News: Guest Posts
Guide Dog Leads Man to Safety After Quake
Pair weaves through wreckage for three hours after Christchurch earthquake

Blair McConnell had the bad fortune to be at work in Christchurch on February 22, 2011, when the earthquake hit. His luck changed when he dove under his office desk. His guide dog Kiwi was there waiting to help him. A story in New Zealand’s Sunday Star Times describes noble guide dog Kiwi leading McConnell through fallen masonry and concrete to safety. “I grabbed his harness and he was quite keen to get out,” said the Telecom sales rep.

  “We had got out of the building and into the middle of Hereford Street with hundreds of others when the second big aftershock hit. There was lots of screaming and hysterical people.” Stories are flying around New Zealand about Kiwi walking his blind companion all the way home, and McConnell is quick to dispel those rumors. The 8-year-old curly-haired Labrador/Retriever cross did stay calm, McConnell says. And it’s true the beloved guide dog threaded McConnell through the carnage and rubble along the banks of the city’s Avon River for three long hours. In the end, though, a stranger stopped to give the pair a ride home, which has left McConnell feeling “a bit of a fraud,” knowing he got a ride, but: “I’m quite sure he would have walked me home that day if he had needed to.”   I don’t doubt that for one minute. One of the many, many reasons dogs have been selected to guide people who are blind is that strong canine homing instinct. My new Seeing Eye dog Harper has only been home with me for three months, and it’s amazing how good he already is at retracing his steps home and finding known destinations. I’m confident he’d find our way home in a crisis, I just hope I never have to find that out!   And PS: If someone offered Harper me a ride after an earthquake, I’d take it.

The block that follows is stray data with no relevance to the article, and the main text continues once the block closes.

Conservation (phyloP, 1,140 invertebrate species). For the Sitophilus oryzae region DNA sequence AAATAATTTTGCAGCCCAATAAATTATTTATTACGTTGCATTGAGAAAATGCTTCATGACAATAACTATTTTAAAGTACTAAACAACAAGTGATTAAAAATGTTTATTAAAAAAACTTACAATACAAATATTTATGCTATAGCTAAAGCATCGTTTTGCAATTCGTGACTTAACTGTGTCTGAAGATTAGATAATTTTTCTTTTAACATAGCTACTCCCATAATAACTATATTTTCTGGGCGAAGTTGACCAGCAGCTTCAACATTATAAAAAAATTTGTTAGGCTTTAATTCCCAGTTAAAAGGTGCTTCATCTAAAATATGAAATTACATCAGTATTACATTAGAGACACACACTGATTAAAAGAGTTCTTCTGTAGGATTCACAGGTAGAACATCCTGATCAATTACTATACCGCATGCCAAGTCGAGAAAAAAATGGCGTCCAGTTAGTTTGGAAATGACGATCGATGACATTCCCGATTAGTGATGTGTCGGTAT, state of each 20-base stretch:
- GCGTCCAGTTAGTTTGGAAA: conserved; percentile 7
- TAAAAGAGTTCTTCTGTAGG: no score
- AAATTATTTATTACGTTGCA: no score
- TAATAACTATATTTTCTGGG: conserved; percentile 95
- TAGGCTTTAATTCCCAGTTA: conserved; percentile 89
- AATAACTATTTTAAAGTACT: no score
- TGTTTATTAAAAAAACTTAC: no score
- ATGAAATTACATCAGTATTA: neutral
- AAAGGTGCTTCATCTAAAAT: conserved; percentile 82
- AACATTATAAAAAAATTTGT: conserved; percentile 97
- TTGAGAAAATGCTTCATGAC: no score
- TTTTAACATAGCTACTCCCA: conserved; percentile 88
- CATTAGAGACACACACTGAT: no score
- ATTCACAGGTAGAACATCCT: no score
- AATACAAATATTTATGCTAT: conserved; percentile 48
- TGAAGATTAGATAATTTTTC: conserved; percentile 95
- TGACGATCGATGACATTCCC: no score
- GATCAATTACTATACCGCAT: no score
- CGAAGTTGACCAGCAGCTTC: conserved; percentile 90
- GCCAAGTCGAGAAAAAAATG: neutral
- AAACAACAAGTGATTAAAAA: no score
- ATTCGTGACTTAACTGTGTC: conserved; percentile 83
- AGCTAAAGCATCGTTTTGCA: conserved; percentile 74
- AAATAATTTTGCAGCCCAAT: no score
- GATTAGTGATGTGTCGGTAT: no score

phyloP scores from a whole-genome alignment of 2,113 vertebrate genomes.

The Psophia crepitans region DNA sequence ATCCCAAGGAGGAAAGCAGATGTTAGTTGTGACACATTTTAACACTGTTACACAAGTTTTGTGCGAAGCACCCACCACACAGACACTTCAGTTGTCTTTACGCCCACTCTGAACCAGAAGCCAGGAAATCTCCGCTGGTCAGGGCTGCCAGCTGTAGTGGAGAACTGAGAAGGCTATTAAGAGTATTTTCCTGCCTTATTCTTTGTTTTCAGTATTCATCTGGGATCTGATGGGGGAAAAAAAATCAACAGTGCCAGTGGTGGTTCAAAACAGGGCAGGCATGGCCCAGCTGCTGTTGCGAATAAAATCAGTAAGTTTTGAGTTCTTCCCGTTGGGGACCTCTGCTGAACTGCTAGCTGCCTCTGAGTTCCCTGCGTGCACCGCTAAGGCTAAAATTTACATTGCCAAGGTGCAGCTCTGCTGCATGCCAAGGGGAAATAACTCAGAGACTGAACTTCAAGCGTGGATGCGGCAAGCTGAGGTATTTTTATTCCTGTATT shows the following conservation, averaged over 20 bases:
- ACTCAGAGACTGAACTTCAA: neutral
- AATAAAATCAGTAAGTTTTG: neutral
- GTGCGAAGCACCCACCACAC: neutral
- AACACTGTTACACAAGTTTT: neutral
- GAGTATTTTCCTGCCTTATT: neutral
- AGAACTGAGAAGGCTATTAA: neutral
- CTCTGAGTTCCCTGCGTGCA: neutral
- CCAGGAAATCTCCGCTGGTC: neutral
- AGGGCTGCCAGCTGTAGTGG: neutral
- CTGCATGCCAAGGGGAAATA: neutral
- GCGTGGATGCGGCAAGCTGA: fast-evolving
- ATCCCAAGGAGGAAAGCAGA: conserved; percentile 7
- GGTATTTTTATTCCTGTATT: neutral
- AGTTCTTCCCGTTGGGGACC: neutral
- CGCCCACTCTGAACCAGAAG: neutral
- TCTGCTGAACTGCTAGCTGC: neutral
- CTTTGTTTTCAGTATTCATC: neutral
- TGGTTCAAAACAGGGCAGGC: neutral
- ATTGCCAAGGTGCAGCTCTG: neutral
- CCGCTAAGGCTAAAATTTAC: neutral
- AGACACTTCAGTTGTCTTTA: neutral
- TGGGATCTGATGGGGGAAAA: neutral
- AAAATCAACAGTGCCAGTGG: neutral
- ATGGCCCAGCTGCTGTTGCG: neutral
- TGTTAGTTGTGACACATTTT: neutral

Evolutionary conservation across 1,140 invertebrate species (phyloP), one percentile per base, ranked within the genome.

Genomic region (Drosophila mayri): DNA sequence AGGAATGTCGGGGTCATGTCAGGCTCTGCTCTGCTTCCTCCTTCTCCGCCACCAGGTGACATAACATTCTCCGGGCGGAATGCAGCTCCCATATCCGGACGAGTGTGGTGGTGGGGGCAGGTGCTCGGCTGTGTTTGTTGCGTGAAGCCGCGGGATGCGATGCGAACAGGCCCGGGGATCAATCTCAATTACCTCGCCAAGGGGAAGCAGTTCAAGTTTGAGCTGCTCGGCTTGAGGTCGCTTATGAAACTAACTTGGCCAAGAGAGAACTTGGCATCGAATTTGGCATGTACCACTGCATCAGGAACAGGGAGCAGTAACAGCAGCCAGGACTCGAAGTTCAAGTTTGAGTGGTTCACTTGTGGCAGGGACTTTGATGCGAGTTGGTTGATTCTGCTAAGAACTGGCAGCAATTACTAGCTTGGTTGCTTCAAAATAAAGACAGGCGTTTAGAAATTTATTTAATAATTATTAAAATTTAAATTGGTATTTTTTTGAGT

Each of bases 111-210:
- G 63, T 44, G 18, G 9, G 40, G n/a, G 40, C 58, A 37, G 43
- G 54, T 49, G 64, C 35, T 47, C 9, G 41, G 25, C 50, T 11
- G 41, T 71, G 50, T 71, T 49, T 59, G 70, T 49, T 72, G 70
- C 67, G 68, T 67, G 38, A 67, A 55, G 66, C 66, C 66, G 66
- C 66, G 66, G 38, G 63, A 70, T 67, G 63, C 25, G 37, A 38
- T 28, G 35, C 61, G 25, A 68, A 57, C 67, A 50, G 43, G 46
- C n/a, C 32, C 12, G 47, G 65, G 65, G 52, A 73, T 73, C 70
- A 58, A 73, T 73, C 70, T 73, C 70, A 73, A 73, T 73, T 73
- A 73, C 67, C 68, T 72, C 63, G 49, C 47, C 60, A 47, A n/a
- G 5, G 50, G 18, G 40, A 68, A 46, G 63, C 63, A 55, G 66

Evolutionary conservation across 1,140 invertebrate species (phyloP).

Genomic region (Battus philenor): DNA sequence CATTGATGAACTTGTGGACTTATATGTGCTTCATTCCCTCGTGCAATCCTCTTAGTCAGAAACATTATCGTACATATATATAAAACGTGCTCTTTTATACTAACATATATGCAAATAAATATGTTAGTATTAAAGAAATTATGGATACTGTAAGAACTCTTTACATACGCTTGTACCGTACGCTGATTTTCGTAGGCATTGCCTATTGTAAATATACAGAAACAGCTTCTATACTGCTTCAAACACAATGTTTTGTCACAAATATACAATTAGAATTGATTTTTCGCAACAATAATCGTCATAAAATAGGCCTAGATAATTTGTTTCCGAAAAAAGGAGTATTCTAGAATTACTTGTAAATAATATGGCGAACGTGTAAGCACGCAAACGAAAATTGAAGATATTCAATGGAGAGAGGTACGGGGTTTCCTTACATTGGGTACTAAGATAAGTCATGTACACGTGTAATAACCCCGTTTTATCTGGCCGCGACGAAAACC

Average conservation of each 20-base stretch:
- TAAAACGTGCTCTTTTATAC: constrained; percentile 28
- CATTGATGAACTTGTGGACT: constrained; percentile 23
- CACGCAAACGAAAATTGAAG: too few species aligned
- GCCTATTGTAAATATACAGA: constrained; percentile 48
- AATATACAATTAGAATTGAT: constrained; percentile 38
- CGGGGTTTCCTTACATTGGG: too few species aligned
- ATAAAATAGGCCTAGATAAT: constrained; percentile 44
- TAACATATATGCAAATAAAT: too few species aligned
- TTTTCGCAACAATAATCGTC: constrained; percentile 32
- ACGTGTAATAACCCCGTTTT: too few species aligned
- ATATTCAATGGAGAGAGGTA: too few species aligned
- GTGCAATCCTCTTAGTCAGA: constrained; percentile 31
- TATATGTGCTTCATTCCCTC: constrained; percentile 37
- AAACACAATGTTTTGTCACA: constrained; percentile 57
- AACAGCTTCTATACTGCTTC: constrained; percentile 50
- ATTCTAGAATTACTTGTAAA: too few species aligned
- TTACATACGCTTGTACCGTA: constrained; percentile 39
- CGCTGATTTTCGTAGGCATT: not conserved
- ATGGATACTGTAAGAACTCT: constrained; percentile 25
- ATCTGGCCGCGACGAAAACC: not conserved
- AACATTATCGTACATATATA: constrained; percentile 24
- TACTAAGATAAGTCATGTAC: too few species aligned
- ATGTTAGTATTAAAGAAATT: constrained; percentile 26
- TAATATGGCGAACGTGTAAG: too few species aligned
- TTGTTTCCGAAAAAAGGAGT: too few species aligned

News: Guest Posts
Dogs Only
Federal government narrows service animal definition

If you have a disability and want to bring your helper parrot, monkey or snake with you in public, I’m afraid you’re out of luck. Revisions to the Department of Justice’s ADA regulations were signed by Attorney General Eric Holder last Friday, and they exclude exotic animals as service animals.